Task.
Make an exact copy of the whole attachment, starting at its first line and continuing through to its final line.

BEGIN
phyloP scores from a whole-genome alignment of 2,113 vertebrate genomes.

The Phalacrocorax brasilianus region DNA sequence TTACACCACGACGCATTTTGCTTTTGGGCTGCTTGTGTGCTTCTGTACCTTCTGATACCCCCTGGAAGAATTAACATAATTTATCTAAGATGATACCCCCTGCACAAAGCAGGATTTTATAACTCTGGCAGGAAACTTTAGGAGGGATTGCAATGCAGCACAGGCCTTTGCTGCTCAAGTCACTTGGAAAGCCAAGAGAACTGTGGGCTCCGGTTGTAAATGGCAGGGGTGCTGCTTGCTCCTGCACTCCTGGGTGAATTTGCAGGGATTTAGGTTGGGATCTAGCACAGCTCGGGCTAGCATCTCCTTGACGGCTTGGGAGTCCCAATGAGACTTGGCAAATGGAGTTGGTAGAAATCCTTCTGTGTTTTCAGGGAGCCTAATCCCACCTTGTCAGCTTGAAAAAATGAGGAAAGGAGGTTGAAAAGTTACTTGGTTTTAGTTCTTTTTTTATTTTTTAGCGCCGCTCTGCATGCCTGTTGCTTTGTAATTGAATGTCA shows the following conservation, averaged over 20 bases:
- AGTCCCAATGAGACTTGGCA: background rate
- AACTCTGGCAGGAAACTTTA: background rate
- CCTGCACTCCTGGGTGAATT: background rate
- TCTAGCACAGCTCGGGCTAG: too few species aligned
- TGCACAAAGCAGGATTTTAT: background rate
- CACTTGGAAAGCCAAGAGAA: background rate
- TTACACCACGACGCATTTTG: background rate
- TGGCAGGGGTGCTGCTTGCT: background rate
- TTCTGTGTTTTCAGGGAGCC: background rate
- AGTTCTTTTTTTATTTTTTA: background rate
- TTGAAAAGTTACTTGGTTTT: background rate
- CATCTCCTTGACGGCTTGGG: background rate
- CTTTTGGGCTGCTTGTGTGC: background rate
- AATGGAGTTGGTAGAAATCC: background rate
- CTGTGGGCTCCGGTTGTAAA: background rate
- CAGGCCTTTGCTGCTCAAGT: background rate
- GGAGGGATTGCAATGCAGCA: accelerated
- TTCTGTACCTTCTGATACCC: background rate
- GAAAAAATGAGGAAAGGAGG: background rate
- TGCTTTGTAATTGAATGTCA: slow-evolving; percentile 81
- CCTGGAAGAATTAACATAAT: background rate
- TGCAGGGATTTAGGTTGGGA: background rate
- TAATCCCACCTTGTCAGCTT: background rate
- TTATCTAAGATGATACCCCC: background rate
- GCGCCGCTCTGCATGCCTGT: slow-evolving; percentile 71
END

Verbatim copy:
phyloP scores from a whole-genome alignment of 2,113 vertebrate genomes.

The Phalacrocorax brasilianus region DNA sequence TTACACCACGACGCATTTTGCTTTTGGGCTGCTTGTGTGCTTCTGTACCTTCTGATACCCCCTGGAAGAATTAACATAATTTATCTAAGATGATACCCCCTGCACAAAGCAGGATTTTATAACTCTGGCAGGAAACTTTAGGAGGGATTGCAATGCAGCACAGGCCTTTGCTGCTCAAGTCACTTGGAAAGCCAAGAGAACTGTGGGCTCCGGTTGTAAATGGCAGGGGTGCTGCTTGCTCCTGCACTCCTGGGTGAATTTGCAGGGATTTAGGTTGGGATCTAGCACAGCTCGGGCTAGCATCTCCTTGACGGCTTGGGAGTCCCAATGAGACTTGGCAAATGGAGTTGGTAGAAATCCTTCTGTGTTTTCAGGGAGCCTAATCCCACCTTGTCAGCTTGAAAAAATGAGGAAAGGAGGTTGAAAAGTTACTTGGTTTTAGTTCTTTTTTTATTTTTTAGCGCCGCTCTGCATGCCTGTTGCTTTGTAATTGAATGTCA shows the following conservation, averaged over 20 bases:
- AGTCCCAATGAGACTTGGCA: background rate
- AACTCTGGCAGGAAACTTTA: background rate
- CCTGCACTCCTGGGTGAATT: background rate
- TCTAGCACAGCTCGGGCTAG: too few species aligned
- TGCACAAAGCAGGATTTTAT: background rate
- CACTTGGAAAGCCAAGAGAA: background rate
- TTACACCACGACGCATTTTG: background rate
- TGGCAGGGGTGCTGCTTGCT: background rate
- TTCTGTGTTTTCAGGGAGCC: background rate
- AGTTCTTTTTTTATTTTTTA: background rate
- TTGAAAAGTTACTTGGTTTT: background rate
- CATCTCCTTGACGGCTTGGG: background rate
- CTTTTGGGCTGCTTGTGTGC: background rate
- AATGGAGTTGGTAGAAATCC: background rate
- CTGTGGGCTCCGGTTGTAAA: background rate
- CAGGCCTTTGCTGCTCAAGT: background rate
- GGAGGGATTGCAATGCAGCA: accelerated
- TTCTGTACCTTCTGATACCC: background rate
- GAAAAAATGAGGAAAGGAGG: background rate
- TGCTTTGTAATTGAATGTCA: slow-evolving; percentile 81
- CCTGGAAGAATTAACATAAT: background rate
- TGCAGGGATTTAGGTTGGGA: background rate
- TAATCCCACCTTGTCAGCTT: background rate
- TTATCTAAGATGATACCCCC: background rate
- GCGCCGCTCTGCATGCCTGT: slow-evolving; percentile 71